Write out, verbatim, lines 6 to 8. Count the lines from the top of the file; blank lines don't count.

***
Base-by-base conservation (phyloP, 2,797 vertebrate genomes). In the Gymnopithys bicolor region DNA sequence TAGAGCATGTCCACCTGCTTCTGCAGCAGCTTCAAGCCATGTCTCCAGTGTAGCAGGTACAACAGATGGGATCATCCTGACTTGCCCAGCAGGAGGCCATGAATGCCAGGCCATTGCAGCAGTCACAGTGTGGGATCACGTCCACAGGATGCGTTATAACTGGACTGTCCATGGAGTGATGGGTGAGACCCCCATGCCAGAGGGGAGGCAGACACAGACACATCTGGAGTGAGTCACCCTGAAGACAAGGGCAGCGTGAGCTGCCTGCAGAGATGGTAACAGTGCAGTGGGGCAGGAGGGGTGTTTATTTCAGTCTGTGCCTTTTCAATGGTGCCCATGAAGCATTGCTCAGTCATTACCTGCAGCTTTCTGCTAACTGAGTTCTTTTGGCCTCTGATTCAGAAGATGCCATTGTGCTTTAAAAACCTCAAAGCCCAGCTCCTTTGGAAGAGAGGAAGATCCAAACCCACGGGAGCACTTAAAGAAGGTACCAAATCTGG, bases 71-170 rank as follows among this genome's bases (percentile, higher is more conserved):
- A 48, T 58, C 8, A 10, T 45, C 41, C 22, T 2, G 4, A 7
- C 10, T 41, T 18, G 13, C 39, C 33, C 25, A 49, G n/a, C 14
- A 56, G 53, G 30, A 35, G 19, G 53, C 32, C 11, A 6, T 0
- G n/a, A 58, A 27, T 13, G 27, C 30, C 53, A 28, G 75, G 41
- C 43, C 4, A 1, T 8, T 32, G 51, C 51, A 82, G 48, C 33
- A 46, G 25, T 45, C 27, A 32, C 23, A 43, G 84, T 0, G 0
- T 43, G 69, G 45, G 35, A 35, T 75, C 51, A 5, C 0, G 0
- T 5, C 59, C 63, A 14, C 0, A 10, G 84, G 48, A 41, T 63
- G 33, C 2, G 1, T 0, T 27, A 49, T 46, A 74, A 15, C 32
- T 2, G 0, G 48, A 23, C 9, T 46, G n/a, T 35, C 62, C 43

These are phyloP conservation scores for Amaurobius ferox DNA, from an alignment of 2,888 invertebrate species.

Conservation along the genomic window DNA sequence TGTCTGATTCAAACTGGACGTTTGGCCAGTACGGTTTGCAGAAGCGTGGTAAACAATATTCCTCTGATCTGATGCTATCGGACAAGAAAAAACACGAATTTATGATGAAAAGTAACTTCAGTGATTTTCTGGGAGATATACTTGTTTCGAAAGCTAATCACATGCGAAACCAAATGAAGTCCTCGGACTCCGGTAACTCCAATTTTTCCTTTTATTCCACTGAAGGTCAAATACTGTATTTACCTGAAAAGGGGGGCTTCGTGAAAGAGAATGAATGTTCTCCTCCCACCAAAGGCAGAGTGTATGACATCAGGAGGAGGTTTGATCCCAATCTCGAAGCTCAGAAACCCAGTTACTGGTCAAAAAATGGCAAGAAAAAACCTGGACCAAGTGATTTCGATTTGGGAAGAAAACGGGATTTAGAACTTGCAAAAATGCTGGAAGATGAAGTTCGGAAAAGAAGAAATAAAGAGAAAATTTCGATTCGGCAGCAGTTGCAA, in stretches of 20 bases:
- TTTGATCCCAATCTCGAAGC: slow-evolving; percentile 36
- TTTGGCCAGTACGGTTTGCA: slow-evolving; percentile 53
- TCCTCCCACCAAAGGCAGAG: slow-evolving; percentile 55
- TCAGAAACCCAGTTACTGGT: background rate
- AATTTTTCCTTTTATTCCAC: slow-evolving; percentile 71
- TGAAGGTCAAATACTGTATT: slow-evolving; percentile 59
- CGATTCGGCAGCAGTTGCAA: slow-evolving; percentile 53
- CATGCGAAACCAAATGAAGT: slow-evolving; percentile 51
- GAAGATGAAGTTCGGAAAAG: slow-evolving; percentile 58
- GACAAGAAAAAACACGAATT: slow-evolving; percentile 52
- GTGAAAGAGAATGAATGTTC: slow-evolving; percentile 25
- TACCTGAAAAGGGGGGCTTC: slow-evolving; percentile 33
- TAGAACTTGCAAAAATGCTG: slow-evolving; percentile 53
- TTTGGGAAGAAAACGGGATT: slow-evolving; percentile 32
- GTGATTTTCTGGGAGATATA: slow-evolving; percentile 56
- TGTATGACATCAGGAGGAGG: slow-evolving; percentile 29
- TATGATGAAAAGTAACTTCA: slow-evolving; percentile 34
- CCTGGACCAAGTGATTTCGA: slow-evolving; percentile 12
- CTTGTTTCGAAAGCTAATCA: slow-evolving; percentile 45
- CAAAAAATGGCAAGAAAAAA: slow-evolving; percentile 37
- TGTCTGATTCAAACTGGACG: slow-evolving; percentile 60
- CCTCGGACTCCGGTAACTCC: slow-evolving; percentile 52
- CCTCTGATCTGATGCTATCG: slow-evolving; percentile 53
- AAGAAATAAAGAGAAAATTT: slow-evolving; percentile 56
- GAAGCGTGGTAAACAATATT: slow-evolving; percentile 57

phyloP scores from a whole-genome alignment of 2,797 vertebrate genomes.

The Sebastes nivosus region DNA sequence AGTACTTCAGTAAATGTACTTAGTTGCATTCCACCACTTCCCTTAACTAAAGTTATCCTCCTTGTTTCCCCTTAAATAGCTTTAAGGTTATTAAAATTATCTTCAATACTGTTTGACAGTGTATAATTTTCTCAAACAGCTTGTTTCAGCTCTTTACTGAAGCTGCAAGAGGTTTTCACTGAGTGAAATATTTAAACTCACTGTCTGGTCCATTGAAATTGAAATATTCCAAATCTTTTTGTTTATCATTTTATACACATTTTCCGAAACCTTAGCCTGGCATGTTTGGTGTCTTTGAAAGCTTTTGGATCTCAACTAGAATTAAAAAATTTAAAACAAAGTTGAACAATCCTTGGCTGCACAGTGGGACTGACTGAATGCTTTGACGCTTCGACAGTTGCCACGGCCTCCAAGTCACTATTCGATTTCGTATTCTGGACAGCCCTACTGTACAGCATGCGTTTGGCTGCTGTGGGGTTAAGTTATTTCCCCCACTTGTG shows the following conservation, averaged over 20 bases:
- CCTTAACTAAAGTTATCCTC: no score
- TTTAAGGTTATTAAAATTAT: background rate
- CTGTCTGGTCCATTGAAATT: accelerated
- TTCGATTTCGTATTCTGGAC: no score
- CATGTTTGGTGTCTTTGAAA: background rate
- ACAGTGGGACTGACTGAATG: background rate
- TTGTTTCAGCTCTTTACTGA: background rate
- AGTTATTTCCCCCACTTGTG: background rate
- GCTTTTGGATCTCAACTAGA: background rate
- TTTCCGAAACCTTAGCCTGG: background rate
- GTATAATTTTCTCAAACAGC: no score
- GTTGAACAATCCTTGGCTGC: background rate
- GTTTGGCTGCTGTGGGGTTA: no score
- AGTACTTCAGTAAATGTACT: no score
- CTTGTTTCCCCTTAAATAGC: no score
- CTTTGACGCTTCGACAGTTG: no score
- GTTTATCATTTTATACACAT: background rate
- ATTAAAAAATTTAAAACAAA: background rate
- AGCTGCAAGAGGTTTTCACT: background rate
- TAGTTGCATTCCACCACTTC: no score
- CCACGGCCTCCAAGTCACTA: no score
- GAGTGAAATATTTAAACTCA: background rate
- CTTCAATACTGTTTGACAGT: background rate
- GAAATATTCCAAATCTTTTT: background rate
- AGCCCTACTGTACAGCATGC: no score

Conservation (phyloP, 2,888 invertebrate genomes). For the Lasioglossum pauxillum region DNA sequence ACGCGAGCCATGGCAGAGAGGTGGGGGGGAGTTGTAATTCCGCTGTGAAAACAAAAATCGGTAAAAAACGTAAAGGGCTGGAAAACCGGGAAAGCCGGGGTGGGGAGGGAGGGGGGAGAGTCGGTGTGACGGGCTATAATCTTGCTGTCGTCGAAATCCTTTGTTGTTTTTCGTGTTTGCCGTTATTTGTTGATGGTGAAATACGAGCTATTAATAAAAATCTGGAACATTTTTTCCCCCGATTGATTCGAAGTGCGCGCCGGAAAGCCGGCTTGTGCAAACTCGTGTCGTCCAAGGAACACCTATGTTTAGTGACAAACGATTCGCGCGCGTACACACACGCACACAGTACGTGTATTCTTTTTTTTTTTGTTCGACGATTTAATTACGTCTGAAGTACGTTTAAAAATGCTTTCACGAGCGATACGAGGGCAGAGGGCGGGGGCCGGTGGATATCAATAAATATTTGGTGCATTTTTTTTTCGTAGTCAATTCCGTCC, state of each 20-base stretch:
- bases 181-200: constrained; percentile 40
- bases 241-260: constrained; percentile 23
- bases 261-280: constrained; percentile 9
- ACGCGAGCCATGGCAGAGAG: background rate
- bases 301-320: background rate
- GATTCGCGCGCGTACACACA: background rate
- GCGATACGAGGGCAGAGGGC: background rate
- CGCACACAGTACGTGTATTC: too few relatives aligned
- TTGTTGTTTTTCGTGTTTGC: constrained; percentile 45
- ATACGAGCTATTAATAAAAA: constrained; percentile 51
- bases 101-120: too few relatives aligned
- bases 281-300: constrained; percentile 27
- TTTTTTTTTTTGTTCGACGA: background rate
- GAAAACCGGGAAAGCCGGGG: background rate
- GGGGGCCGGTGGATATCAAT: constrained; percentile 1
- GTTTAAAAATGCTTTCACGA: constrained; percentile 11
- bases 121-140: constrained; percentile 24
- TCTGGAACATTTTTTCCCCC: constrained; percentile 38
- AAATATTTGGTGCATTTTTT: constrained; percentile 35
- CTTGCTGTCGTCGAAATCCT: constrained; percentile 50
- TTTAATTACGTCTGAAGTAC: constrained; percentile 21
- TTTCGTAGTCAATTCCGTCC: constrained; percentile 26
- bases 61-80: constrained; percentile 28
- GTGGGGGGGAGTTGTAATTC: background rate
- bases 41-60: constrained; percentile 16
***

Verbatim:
- C 43, C 4, A 1, T 8, T 32, G 51, C 51, A 82, G 48, C 33
- A 46, G 25, T 45, C 27, A 32, C 23, A 43, G 84, T 0, G 0
- T 43, G 69, G 45, G 35, A 35, T 75, C 51, A 5, C 0, G 0